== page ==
Wednesday, December 13, 2017

I’ve  begun to realize that you can listen to silence and learn from it. It has a quality and a dimension all its own.

~ Chaim Potok, The Chosen

We’ve been out for hours running errands, shopping, and having lunch out—all good and necessary mid-December activities. At quarter to one I drop Gerry off for his appointment at the vascular improvement clinic, then head out to do a bit of solitary shopping—the kind that must be done without a husband in tow. The stores are busy; the streets are busy.

In short order it ceases to be fun and, with my mission accomplished, I head back to the Tournament Capital Center to wait for my husband. I pull into a space at the top of the parking lot. I consider going inside to wait, then change my mind and choose a better thing. I switch off the satellite radio that’s morphed from music to noise somewhere along the way, close my eyes, and allow stillness and silence to do its work.

Oh, the sweet comfort of silence.

I sit for about a half hour in the quiet watching the odd person come and go, but mostly just refueling. In time, sufficiently restored, I switch on Vince Guaraldi’s Charlie Brown Christmas album and the simple music—festive, but not overpowering—eases me back into the world.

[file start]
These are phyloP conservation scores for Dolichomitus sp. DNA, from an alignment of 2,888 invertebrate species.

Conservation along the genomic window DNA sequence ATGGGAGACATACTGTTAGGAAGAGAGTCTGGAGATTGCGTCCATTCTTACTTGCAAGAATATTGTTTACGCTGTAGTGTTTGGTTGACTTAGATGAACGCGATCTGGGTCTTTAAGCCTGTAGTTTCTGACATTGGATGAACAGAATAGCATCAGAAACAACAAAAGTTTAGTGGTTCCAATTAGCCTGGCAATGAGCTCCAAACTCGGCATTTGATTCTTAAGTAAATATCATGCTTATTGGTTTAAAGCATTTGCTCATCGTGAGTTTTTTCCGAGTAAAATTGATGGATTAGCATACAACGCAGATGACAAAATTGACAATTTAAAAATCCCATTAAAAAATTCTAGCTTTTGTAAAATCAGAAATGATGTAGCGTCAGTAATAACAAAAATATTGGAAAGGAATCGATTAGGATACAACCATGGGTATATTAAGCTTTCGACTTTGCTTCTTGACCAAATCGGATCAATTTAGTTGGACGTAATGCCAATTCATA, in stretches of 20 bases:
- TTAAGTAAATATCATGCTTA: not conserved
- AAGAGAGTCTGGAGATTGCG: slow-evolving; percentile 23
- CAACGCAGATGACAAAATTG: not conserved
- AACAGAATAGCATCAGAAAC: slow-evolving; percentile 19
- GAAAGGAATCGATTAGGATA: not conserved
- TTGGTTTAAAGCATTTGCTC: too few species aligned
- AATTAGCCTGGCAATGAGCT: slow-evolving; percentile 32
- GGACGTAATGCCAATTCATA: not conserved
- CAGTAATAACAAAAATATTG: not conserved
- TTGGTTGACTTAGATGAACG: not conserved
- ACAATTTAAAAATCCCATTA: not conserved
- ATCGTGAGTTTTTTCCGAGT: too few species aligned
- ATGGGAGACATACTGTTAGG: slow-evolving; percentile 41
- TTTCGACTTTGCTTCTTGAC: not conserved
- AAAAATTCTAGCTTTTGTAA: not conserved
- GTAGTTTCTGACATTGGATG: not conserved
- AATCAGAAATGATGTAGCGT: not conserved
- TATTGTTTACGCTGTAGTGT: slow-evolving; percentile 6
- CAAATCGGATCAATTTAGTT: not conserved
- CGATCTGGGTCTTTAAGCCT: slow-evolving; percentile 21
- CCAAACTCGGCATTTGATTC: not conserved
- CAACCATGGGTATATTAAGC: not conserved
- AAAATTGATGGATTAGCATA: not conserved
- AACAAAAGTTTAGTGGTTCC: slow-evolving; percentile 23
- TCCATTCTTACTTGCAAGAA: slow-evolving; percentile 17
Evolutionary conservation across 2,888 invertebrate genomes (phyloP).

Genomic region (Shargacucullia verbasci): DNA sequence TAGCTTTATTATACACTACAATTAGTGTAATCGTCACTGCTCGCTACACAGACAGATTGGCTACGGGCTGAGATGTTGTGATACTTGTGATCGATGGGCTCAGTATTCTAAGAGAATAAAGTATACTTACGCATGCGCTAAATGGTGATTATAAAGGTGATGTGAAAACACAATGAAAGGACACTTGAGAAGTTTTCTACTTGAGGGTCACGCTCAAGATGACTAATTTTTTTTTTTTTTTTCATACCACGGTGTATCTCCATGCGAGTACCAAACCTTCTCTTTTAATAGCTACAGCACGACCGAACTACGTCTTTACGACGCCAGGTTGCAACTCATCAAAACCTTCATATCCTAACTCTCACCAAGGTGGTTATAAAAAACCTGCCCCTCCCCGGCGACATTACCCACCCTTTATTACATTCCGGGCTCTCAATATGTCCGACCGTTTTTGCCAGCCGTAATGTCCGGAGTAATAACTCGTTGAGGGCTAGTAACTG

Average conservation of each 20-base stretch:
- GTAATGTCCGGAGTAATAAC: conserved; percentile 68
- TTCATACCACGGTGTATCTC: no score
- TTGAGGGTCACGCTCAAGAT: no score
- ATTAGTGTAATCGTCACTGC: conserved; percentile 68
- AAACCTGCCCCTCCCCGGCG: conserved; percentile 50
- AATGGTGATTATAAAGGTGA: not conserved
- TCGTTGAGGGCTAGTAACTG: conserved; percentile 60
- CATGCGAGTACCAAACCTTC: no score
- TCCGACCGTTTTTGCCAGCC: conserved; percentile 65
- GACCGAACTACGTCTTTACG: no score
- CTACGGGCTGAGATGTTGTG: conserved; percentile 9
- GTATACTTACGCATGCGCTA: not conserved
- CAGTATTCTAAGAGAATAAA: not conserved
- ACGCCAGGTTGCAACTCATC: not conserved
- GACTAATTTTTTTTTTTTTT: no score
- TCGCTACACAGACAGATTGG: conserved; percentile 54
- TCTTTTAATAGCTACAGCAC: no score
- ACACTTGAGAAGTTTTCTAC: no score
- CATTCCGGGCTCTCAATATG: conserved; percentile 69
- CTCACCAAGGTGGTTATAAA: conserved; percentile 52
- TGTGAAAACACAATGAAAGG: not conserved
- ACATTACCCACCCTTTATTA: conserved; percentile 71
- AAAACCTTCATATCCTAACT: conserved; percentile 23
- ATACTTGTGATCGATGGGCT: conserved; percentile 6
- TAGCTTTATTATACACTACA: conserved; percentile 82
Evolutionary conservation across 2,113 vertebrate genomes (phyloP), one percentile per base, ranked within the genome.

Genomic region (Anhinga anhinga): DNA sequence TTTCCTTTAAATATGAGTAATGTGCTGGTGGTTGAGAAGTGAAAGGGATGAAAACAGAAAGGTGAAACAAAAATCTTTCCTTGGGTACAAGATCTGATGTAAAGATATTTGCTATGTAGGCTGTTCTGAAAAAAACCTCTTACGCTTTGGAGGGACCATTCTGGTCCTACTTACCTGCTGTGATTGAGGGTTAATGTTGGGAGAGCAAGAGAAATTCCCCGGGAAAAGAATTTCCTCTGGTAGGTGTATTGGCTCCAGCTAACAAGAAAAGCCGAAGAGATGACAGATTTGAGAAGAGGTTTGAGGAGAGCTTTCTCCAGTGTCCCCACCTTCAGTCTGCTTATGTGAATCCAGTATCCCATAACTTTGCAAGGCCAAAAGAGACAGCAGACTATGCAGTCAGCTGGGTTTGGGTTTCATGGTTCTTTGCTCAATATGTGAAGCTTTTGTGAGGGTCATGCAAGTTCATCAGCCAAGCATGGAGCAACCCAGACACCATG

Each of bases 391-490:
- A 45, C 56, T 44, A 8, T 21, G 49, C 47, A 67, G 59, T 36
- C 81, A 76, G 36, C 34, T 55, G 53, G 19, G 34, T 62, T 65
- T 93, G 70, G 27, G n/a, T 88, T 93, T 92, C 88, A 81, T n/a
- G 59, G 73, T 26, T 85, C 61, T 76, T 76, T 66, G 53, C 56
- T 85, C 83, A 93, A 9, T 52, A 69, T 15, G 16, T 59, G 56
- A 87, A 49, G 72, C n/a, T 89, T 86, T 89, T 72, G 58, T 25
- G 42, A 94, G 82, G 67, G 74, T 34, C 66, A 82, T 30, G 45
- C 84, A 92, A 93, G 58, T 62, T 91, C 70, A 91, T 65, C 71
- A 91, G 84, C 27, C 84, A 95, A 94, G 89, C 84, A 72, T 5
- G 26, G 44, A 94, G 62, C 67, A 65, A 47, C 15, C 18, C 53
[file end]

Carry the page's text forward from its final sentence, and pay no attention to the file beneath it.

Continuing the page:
Gerry’s late from his appointment but it’s good; it has allowed me time to regain my equilibrium. Eventually he calls to tell me he’s ready and I drive down to the drop off area where he’s waiting for me. I hop out of the car as he’s tossing his bag in the back seat.

“You can drive. I’m done with all of the traffic.”

As he pulls out onto the road and begins to tell me about his appointment I’m thankful—for the time spent out together in morning, for the clinic and the medical intervention a few months ago, for the pocket of silence, and even for the couple of stops we still have to make before we head for the sanctuary of home.

We are blessed.

# # #

Simple happy.

Sweet, sweet silence.

An expected but unexpected delivery.

Mandarin oranges.

A bread recipe that allows me to mix it up in the morning, form it into a loaf she we get home, and bake it for a late and simple supper

Holding hands.

Word wrangler. Photo taker. I'm here early every morning with one of my photos and a few simple words. | Nulla dies sine linea: not a day without a line. | Soli Deo gloria: to the glory of God alone.
1 comment
  1. Lovely, Linda. I too need to take a break from noise and ease into music – or silence!

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